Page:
KT Corporation, South Korea’s largest telecommunications company, announced a three-year research study funded by the Bill & Melinda Gates Foundation for ICT-based global epidemic response using artificial intelligence (AI) and Big Data.
The 10-million-dollar project stems from the recognition of South Korea‘s advanced information and communication technology (ICT) as well as its proven ability to cope with the ongoing coronavirus pandemic.
The three-year research collaboration builds off discussions between the Gates Foundation and KT in 2019 and the research will be conducted in South Korea, which possesses a high mobile phone penetration rate and 5G infrastructure.
“With this contribution from the Gates Foundation, KT hopes to enhance our opportunity to lead the global effort toward outbreak prevention and response by taking advantage of AI and Big Data,” said Jeon Hongbeom, KT’s head of AI/DX Business Unit. “We also expect to contribute further to the Republic of Korea’s capabilities for epidemic response and preparedness, which has already been globally recognized.”
With Gates Foundation grant funding, KT will develop Big Data algorithms to improve early-diagnosis based on AI during an epidemic and prediction of viral infections spread using mobile data. Research expenses will be divided equally between the two organizations.
“The use of mobile technology and sensors paired with smart data analysis can help address some of the challenges countries face in timely and effective response to disease outbreaks,” said Andrew Trister, deputy director of digital health innovation at the Bill & Melinda Gates Foundation. “Knowing where a disease is moving and being able to predict spread can help save time and save lives. We’re pleased to be providing co-funding alongside Korea Telecom for this consortium of research partners. These will be valuable learnings for South Korea, and applicable to other geographies.”
The collaboration between KT and the Gates Foundation on improving global health has its origins at the data innovation working group by the World Economic Forum in 2018. Since then, the organizations have discussed collaboration on innovative epidemic response using ICT.
In April 2019, KT introduced its Global Epidemic Prevention Platform (GEPP), which is to prevent the spread of infectious diseases using mobile data, at the ICT forum hosted by Research Investment for Global Health Technology Fund (RIGHT Fund), South Korea’s first funding agency dedicated to the Global Health R&D through the partnership between the Korean Government, Life Science companies, and the Gates Foundation, and the RIGHT Fund facilitated the discussions between the parties resulted in this three year partnership.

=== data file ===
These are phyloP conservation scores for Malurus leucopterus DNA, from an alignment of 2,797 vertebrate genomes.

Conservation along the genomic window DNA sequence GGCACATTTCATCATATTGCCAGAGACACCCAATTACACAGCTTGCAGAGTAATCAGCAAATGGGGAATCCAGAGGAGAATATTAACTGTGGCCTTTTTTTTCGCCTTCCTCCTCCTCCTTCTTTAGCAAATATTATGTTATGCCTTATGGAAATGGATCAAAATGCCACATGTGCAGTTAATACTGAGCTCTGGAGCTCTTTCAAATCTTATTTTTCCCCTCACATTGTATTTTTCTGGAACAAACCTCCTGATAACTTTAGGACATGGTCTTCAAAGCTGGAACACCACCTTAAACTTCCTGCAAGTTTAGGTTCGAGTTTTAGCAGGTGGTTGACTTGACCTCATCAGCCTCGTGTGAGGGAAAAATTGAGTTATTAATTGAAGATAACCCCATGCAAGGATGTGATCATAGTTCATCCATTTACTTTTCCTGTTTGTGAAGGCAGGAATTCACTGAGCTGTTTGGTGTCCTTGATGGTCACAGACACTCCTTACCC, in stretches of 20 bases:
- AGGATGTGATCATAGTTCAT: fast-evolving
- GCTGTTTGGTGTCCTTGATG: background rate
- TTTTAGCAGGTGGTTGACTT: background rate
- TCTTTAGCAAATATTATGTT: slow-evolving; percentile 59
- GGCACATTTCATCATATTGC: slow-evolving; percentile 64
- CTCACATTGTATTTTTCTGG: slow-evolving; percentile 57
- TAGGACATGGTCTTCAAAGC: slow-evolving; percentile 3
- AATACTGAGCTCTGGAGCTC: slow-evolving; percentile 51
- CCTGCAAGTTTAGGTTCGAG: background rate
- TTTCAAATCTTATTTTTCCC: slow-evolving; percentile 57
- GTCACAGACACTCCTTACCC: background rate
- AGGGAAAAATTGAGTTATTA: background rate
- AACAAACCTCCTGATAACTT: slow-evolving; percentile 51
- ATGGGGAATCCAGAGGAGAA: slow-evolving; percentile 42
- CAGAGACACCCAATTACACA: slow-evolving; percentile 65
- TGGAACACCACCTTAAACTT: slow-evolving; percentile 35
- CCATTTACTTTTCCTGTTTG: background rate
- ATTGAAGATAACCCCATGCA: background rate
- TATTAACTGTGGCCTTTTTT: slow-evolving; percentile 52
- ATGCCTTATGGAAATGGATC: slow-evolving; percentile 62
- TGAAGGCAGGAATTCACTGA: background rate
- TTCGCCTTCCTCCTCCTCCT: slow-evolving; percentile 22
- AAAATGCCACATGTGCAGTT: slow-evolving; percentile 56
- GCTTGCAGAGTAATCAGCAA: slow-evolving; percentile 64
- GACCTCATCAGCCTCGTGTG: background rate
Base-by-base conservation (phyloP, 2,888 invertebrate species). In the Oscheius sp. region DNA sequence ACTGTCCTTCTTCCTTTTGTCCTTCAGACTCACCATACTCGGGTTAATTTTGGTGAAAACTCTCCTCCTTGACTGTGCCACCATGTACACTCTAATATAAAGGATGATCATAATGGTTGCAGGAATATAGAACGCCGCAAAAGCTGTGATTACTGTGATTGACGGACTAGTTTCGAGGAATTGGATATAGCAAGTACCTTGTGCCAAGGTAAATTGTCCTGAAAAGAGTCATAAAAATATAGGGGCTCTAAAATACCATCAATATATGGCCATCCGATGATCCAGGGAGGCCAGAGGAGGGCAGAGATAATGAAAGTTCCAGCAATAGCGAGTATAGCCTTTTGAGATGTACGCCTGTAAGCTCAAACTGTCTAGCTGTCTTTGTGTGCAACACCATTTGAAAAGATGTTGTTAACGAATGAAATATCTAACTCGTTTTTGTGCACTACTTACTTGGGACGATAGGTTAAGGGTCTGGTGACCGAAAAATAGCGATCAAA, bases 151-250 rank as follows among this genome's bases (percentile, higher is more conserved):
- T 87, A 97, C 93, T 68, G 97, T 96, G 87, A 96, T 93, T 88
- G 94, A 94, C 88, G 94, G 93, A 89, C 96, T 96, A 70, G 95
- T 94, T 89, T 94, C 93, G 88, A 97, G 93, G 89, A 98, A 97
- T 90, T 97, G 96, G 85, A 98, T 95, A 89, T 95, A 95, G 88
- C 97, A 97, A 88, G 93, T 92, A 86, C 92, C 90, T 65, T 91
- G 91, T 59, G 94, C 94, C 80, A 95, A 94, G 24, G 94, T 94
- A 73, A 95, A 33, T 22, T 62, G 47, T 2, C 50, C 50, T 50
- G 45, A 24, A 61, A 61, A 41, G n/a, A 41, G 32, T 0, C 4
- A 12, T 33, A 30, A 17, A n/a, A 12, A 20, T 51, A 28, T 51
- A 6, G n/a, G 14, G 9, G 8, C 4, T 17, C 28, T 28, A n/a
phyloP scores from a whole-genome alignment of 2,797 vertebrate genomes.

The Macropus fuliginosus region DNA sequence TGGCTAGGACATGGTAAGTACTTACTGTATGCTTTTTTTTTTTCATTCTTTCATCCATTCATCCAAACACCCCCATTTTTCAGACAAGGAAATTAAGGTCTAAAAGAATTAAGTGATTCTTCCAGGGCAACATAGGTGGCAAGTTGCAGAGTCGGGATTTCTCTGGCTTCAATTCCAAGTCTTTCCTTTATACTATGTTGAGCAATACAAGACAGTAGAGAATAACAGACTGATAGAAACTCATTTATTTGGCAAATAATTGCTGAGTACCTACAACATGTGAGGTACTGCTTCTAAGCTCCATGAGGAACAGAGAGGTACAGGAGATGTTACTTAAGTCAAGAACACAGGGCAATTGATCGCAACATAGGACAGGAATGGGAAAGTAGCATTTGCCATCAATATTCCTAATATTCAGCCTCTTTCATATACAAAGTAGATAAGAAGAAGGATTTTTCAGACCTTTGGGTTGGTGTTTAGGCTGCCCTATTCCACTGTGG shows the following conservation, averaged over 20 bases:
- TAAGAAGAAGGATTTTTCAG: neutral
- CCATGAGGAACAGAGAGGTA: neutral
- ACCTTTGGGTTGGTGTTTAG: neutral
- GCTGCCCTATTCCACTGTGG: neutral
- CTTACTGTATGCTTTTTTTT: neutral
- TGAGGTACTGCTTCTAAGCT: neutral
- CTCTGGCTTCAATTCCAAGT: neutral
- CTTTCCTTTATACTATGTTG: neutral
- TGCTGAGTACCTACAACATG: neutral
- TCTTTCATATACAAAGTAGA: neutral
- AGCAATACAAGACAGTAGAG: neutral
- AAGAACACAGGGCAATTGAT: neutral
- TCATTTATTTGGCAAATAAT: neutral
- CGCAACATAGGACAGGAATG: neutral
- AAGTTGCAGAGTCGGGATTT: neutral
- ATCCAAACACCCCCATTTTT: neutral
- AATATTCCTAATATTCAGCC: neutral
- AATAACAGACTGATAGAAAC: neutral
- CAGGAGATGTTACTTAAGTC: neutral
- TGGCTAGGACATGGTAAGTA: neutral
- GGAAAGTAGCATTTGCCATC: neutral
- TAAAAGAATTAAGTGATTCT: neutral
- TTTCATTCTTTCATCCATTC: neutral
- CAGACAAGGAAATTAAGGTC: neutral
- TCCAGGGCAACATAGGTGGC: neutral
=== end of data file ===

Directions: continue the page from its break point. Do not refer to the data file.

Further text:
The project calls for KT to first develop a mobile app to automatically input symptoms typically associated with viral infections. An Internet of Things (IoT) body temperature sensor will be among the tools. Symptoms and body temperature will be analyzed with AI to create an algorithm that will calculate the probability of infection.
KT will also use mobile data to examine human mobility patterns and regions with epidemics to determine the direction of the infection spread. At the same time, it will analyze virus trends by region and develop forecasting models to predict seasonal outbreak for each region.
KT expects the research will contribute to global management of epidemics and pandemics. Technically, it will sound an alarm when an infectious disease appears to help prevent massive outbreaks and improve chances of treatment and survival through self-testing.
On one hand, KT forms a consortium with its domestic partners. Korea University Hospital will be tasked with analyzing pathogen genome sequencing; Korea Institute of Science and Technology Information with forecasting models of viral inflow and proliferation; Mobile Doctor with conducting app-based diagnostic data analysis; and MediBloc with developing a blockchain-based platform for sharing user data.
South Korea’s advanced ICT infrastructure has made decisive contributions to the tract-tracing of virus infection as well as social distancing through work from home, remote education and teleconferencing. Those who are infected are isolated at home and monitored through a smartphone app for “self-quarantine safety protection.”
In the wake of the 2015 outbreak of MERS (Middle East Respiratory Syndrome), KT developed its GEPP service in collaboration with the Korea Centers for Disease Control and Prevention and the Ministry of Science and ICT. The multifunction platform warns of epidemic outbreaks and offers relevant information to travelers while tracing their movement to help stop disease transmission.
The global health area, where KT is partnering, aims for better public health in developing countries through development and application of innovative solutions.